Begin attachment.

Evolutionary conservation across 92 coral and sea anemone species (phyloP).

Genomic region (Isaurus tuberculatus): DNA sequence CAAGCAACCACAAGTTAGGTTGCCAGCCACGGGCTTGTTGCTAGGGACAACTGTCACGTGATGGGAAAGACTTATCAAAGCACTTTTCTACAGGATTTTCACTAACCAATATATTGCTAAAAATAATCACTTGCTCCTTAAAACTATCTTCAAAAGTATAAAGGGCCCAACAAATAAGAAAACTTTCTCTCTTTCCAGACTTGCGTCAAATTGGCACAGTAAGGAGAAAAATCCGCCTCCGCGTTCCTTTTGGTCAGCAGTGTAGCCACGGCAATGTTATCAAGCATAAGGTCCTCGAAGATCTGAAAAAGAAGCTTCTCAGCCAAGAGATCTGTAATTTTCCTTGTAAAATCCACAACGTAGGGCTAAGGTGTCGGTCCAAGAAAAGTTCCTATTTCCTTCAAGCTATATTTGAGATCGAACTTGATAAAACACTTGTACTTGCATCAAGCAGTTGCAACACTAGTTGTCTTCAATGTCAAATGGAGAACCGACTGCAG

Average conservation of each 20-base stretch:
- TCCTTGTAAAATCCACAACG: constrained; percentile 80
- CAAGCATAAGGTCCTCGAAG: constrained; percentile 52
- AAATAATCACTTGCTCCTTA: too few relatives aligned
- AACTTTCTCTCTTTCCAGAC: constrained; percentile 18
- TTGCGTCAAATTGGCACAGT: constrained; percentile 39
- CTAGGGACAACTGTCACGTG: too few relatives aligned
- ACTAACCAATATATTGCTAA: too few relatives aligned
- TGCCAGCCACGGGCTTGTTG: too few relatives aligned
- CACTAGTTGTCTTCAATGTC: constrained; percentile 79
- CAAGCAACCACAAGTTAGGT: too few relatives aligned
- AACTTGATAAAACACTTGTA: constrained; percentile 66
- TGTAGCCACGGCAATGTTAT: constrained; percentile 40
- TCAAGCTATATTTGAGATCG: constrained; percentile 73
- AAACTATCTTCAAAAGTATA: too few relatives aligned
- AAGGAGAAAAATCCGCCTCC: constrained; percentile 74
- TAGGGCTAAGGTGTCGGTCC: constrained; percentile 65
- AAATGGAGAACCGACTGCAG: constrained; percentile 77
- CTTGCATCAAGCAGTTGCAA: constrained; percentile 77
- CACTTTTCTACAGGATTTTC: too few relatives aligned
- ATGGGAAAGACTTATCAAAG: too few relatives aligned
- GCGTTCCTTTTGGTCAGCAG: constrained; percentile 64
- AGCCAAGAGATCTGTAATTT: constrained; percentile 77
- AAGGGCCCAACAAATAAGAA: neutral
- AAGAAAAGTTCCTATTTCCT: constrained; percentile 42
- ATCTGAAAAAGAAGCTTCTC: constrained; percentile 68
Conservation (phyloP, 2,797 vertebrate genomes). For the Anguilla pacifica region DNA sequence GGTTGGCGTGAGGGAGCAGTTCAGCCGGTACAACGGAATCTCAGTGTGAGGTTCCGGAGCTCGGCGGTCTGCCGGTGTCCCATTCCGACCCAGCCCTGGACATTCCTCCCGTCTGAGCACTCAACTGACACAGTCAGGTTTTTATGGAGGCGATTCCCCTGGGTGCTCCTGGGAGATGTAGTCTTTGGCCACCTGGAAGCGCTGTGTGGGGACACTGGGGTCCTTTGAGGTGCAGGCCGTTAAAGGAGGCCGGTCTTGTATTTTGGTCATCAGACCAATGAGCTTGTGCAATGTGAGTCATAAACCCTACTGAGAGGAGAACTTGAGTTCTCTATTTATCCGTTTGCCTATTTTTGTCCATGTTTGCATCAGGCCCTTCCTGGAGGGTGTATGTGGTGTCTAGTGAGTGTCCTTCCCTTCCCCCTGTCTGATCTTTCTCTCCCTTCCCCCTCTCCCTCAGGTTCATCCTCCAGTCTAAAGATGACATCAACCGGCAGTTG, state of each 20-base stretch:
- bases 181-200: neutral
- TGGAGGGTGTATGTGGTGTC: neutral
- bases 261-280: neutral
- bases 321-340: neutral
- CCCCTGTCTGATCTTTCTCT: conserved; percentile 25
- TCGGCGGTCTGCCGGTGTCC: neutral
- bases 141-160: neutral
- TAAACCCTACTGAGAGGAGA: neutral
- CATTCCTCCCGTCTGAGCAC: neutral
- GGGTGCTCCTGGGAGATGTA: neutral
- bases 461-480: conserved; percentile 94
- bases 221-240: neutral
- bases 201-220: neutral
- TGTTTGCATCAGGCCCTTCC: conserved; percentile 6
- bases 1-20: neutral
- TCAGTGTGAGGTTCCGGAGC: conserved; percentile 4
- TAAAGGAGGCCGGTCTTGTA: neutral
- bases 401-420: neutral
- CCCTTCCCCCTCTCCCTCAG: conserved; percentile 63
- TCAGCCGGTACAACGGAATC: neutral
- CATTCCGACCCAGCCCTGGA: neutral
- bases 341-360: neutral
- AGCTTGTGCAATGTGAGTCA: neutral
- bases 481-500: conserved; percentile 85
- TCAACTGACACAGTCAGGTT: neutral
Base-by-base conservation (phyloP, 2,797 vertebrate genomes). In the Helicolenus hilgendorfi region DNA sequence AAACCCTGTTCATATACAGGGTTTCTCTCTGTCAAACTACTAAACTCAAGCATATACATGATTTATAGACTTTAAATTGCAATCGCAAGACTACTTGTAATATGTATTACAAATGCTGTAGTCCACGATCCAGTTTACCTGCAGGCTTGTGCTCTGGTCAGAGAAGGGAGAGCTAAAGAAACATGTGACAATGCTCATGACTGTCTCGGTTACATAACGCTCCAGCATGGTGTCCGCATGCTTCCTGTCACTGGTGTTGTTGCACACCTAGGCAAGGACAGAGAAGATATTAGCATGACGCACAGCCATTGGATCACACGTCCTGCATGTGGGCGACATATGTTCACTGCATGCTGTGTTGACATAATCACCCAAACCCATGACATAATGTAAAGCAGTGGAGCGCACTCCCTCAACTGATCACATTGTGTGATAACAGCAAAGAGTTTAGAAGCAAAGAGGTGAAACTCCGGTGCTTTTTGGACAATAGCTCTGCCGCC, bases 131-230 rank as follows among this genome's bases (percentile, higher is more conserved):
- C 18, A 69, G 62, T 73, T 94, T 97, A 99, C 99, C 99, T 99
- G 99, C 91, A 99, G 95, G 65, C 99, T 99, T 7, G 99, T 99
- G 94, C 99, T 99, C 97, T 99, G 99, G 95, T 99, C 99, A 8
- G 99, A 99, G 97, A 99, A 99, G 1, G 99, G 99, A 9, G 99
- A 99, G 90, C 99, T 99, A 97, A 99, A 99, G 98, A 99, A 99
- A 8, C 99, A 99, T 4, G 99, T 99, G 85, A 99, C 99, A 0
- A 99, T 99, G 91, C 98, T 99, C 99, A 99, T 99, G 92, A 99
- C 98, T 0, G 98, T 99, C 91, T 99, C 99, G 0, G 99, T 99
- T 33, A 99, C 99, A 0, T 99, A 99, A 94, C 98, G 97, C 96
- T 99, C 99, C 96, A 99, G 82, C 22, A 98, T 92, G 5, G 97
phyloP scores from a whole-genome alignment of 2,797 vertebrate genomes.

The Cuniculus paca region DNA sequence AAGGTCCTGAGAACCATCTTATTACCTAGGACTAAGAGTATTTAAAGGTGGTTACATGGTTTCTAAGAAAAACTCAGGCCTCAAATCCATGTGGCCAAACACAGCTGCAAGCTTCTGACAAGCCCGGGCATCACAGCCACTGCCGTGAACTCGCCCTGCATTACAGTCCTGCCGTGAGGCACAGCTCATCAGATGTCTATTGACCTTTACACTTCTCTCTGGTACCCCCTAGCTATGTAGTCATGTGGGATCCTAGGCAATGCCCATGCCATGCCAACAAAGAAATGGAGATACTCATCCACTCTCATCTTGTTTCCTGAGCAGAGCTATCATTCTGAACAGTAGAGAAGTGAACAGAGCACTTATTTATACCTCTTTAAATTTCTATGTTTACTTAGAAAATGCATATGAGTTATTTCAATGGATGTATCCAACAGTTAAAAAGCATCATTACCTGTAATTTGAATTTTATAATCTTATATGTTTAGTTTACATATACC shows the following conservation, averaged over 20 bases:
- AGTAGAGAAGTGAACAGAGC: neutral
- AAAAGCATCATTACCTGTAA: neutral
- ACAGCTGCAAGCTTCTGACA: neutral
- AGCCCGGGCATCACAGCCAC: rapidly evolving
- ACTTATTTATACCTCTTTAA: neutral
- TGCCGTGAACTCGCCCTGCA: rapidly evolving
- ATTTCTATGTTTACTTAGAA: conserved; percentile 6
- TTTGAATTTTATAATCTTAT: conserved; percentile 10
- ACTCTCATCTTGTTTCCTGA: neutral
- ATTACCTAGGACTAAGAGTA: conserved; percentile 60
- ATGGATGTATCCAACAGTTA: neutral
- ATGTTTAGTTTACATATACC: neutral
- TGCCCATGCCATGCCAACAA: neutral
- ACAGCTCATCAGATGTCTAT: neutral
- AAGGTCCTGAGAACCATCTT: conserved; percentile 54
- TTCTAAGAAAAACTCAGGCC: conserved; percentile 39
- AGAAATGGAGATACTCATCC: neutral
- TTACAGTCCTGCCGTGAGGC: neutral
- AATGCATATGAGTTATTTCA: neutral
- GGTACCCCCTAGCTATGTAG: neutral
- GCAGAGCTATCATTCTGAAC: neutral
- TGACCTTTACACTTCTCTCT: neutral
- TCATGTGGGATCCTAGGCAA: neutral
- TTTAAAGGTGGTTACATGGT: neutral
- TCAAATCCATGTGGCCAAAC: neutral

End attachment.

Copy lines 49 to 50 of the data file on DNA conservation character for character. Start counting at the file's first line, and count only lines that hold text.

- TCAGCCGGTACAACGGAATC: neutral
- CATTCCGACCCAGCCCTGGA: neutral